As science educators, we must convince students that change is a normal element of the growth of scientific knowledge.
When we neglect to present science as a process of revision and substitution of knowledge claims, we run the risk of: • Developing in students the perception that scientific-knowledge growth is governed by the
of new ideas, facts, and theories to old ones; and • Portraying science as an activity in which scientists
seem to agree or have a consensus.
It is fundamental that sound instruction seeks ways to partition knowledge claims and establishes the relationship among the parts. There are six models that can be used to attempt to explain or characterize knowledge growth in science.
• • • • • •
Goal-of-Science Hierarchy Levels of Theories Argument Pattern for Testing Theories Four Criteria for Theory Evaluation Triadic Network Tripartite Process of Observation
Goal-of-Science Hierarchy--places theories within a general scheme that seeks to establish explanations and understandings of the natural world.
Levels of Theories
Ce nte r Le v e l Core Explanation No Competition Solid Observ ation Base Sets Standards for Inquiry Cell Theory Periodicity of Elements Frontie r Le v e l Established Explanations Few Competitors Good Data Base Has a Few Unexplained Elements Plate Tectonics Evolution Kinetic Theory of Heat Quark Physics Scientific Creationism Fringe Le v e l New Explanations Crank Ideas Grand Speculations Many Competitors Extinction of Dinosaurs by Meteorite Collision Fifth Fundamental Force
Argument Pattern for Testing Theories (Giere, 1984) *The theory is treated as a hypothesis in which a theoretical model is making a claim about the real world. This is a “Theoretical Hypothesis”.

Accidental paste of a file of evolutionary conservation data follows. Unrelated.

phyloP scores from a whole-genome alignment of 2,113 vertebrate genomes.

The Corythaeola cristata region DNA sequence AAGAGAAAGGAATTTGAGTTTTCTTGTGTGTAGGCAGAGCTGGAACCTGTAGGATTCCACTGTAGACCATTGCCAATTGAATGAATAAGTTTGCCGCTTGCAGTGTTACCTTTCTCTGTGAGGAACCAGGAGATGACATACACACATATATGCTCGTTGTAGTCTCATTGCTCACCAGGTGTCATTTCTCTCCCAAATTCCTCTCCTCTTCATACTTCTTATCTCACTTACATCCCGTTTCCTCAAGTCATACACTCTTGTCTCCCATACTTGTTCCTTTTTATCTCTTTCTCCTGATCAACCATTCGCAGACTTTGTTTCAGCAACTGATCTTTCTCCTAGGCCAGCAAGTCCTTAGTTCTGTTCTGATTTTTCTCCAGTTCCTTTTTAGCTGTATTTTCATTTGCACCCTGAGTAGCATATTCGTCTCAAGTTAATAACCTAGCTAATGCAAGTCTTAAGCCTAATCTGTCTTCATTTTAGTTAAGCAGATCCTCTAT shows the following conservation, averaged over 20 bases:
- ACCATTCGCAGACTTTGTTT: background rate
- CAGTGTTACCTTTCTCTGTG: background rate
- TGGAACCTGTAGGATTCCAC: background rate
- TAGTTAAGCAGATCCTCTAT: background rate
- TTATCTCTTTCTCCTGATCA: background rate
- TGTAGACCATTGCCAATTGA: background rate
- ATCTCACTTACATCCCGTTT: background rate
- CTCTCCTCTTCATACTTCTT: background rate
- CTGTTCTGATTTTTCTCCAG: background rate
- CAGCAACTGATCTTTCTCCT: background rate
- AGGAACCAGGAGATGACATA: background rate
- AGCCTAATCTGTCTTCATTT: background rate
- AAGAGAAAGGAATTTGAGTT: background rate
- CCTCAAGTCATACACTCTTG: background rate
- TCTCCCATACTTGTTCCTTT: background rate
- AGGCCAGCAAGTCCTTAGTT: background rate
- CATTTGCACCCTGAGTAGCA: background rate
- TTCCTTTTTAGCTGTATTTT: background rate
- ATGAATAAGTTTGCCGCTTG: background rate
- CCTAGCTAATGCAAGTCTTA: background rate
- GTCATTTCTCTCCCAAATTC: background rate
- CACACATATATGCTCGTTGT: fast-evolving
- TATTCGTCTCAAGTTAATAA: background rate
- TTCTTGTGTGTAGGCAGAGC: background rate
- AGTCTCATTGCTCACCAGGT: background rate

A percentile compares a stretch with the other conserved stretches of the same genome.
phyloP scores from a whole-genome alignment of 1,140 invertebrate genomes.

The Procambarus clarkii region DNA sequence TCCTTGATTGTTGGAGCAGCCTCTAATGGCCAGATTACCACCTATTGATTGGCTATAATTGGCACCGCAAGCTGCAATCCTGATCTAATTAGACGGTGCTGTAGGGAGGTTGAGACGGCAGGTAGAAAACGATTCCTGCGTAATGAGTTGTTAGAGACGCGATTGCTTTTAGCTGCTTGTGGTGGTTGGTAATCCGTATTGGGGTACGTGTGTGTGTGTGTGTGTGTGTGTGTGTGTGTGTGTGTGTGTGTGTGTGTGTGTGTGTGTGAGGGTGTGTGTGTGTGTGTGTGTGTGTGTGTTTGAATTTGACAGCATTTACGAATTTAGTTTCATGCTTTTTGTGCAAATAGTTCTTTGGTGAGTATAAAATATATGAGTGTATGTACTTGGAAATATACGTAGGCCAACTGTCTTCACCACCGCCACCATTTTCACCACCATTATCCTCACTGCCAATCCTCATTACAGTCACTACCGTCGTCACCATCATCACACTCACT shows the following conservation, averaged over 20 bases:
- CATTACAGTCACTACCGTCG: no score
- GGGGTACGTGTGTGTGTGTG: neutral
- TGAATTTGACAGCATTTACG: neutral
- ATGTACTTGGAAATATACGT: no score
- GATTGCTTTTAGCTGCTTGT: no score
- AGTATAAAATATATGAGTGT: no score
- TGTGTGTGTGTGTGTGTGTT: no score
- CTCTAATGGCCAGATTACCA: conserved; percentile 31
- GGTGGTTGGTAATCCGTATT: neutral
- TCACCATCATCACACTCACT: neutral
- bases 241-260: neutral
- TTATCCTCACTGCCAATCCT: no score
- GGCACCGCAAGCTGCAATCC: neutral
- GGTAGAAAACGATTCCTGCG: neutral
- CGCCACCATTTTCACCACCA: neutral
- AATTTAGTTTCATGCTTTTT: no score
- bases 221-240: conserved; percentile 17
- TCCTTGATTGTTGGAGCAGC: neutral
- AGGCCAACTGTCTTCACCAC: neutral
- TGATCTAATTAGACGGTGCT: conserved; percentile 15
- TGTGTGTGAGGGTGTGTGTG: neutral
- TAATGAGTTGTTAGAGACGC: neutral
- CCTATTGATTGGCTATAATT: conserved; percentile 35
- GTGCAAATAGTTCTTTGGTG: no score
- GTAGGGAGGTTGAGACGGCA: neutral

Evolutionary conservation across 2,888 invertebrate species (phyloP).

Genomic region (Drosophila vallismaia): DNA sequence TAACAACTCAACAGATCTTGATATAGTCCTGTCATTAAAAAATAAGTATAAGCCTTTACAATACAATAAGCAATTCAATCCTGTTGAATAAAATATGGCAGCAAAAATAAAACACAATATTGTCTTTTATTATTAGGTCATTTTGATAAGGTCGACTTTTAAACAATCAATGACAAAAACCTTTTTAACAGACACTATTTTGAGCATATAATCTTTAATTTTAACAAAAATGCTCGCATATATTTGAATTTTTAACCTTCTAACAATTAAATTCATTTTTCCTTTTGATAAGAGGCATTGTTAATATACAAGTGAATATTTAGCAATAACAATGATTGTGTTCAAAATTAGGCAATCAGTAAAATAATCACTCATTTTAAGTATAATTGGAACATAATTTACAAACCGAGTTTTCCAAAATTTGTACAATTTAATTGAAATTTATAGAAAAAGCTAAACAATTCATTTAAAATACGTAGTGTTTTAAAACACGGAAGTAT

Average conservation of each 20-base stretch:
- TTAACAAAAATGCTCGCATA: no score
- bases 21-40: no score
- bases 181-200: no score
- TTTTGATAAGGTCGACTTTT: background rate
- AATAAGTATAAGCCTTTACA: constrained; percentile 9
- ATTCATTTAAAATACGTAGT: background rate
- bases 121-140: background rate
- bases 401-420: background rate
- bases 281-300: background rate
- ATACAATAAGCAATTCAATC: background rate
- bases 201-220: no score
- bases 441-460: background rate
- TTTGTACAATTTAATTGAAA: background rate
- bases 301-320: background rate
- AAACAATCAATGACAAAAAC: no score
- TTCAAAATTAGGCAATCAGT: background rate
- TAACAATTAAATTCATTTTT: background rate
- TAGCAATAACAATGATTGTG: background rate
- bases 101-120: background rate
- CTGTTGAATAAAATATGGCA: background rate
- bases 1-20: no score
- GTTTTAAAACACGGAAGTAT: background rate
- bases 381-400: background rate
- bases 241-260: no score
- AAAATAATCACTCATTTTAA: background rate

*The hypothesis is then treated as both a contingent statement (either it is true or false) and a conclusion of an argument.
*The argument is a set of premises that lead to a statement of a conclusion.
* An argument is analyzed by testing the truthfulness of the premises (all must be true), or by testing the internal consistency of the set of true premises (there can be no contradictions).
Four Criteria for Theory Evaluation (Root-Bernstein, 1984): 1. Logical criteria-good theories provide sound explanations, and sound explanations are based on logically sound arguments; 2. Empirical criteria-valid but unexplained data or empirical facts are referred to as anomalous data and are important in changing the explanations of science. When enough data exists, some scientists question existing central theories.
3. Sociological criteria-science does not function in isolation, and scientists do not practice their profession without influence from the outside.
4. Historical criteria- ensures the growth of scientific knowledge has followed a path that clearly establishes correctability.
Triadic Network of Justification
Tripartite Process of Observation (Shapere, 1984) • The release of information by a source • The process of transmitting the information • The reception of information –
A large part of what we seek to accomplish in the science classroom is moving students from novice “seeing as” observers or naive “seeing that” observers to informed “seeing that” observers.
Now look at the handout entitled “Essential Concepts to be Covered in the Study of Evolution”
Do the textbooks you have used either in class or to teach cover all of these topics?
Essential Concepts to Be Covered in Teaching Evolution
• Dating the earth • The Big Bang • Fossils of different ages • Comparative anatomy • Embryonic development • Comparative genetics • Comparative physiology • Geographic distribution • Classification of species • Experimental manipulation of populations under controlled conditions